I learned that … many people find God through affliction and suffering. They find that adversity moves them towards God rather than away. Troubled times awaken them out of their haunted sleep of spiritual self-sufficiency into a serious search for the divine … When pain and suffering come upon us, we finally see not only that we are not in control of our lives but that we never were. I also came to realise that adversity did not merely lead people to believe in God’s existence. It pulled those who already believed into a deeper experience of God’s reality, love and grace. One of the main ways we move from abstract knowledge of God to a personal encounter with him as a living reality is through the furnace of affliction. As C. S . Lewis famously put it, ‘God whispers to us in our pleasures, speaks in our conscience, but shouts in our pain.’ Believers understand many doctrinal truths in the mind, but those truths seldom make the journey down into the heart except through disappointment, failure and loss.

Devotion to others

Secondly, this crisis gives us a wonderful opportunity to love our neighbour as ourselves (Matthew 22 v 39). Sadly, we have already seen the pattern of this world leading to some very ugly and selfish behaviour. We’ve seen panic buying—hoarding food, toilet rolls and paracetamol in spite of being asked to consider others. People have even been stealing hand gel from hospitals! We’ve seen racist attacks on people with Asian heritage, as if they started the crisis. So here is an opportunity for Christians to be different. 

Here is an opportunity to love people. To serve people. To check up on our elderly relatives and neighbours; to do their shopping; to give them a telephone call just for a chat. To look out for people who are going to find self-isolating a real struggle. Let’s consider how we can support them and encourage them however they need it.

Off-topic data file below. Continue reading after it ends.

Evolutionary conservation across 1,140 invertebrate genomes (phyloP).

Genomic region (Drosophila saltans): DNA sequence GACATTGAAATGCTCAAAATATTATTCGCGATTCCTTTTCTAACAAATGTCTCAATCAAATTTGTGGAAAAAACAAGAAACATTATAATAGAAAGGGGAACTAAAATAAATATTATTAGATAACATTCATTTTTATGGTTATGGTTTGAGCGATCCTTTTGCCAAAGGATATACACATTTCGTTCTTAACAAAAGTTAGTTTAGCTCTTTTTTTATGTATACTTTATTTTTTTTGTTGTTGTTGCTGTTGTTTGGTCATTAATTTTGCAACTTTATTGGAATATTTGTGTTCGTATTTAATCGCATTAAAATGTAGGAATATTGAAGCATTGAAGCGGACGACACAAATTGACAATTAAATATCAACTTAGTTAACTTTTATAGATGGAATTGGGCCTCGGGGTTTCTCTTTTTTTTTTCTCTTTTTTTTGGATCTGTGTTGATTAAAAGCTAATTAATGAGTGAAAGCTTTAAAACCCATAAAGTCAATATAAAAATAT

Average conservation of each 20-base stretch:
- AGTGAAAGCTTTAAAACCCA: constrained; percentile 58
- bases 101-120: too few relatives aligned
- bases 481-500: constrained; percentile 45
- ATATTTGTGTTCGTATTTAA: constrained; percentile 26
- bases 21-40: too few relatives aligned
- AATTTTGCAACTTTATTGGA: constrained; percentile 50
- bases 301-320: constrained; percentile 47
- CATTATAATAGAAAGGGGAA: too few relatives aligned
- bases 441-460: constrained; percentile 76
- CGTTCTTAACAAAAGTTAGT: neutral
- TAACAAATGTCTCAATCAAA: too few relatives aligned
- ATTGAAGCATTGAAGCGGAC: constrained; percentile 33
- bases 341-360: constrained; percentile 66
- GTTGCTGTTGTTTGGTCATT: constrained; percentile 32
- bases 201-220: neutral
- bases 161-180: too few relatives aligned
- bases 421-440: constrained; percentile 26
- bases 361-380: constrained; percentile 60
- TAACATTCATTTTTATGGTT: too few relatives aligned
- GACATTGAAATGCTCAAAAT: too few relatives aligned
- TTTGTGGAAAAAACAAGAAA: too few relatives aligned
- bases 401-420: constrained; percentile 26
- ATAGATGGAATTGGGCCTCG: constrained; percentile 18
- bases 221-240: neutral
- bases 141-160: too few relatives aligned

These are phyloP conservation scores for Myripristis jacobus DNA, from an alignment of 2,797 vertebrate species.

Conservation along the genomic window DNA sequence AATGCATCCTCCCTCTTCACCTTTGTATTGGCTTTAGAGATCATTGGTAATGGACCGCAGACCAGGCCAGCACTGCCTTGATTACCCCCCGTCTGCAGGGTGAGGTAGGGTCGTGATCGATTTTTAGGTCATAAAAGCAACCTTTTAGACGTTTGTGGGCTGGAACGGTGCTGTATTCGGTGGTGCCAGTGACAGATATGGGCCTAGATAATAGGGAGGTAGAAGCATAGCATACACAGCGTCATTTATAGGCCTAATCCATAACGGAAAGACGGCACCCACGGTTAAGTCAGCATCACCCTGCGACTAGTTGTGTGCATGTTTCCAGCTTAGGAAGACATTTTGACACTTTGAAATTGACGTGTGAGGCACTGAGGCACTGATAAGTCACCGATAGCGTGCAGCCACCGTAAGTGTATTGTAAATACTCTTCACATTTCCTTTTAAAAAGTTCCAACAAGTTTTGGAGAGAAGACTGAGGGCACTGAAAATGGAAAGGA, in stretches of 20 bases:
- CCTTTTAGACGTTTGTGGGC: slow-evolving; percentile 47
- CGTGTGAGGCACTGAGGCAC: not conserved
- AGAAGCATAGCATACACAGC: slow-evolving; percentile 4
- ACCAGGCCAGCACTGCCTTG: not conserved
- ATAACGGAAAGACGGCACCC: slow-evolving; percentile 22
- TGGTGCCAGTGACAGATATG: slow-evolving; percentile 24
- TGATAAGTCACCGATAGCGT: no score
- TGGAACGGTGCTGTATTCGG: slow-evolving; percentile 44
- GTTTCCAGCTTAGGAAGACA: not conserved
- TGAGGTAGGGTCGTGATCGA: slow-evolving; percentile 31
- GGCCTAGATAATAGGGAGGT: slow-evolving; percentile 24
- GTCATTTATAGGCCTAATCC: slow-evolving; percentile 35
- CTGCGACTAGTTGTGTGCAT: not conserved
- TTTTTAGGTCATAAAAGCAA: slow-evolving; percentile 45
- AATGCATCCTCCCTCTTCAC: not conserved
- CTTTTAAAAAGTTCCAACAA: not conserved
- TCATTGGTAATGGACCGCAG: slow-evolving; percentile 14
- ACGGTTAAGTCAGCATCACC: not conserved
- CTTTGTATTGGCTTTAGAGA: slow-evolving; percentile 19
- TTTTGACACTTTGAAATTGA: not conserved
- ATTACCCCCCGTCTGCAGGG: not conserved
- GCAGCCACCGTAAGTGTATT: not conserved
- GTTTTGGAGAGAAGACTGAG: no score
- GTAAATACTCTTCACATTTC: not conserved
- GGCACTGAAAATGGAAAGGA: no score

This crisis has put a whole new perspective on the verses that follow on later in Romans 12: "Be devoted to one another in love ... Be joyful in hope, patient in affliction, faithful in prayer. Share with the Lord’s people who are in need. Practise hospitality.”  That is going to look different for the next few months. But we need to find new ways to do it. 

Wouldn’t it be wonderful if we could emerge from this outbreak both more dependent on God and more devoted to each other? Imagine the witness it would be to those around us. Imagine the glory that would be brought to our Heavenly Father as we see in an unmistakable way that he really does work in all things for the good of those he loves. 

We understand what a worrying and disruptive time this is for so many. So we want to reassure you that The Good Book Company will strive to do everything we can to keep serving you and your church families with the resources you need. Our customer service team is ready and waiting to help you by phone, email and text and our reliable warehouse team are sending out orders as usual. Over the next few weeks we’ll be working hard to bring you content, ideas and resources that we hope and pray will be both encouraging and helpful for you as you navigate the weeks and months ahead. For a hand-picked selection of books that we hope will encourage and strengthen you, click here.  

James Burstow

James' role as Commercial Director encompasses marketing, sales and customer service. Before joining TGBC he spent time in Chile and Japan teaching English before becoming a fundraiser for Great Ormond Street Hospital. He is the senior elder at Grace Church Worcester Park.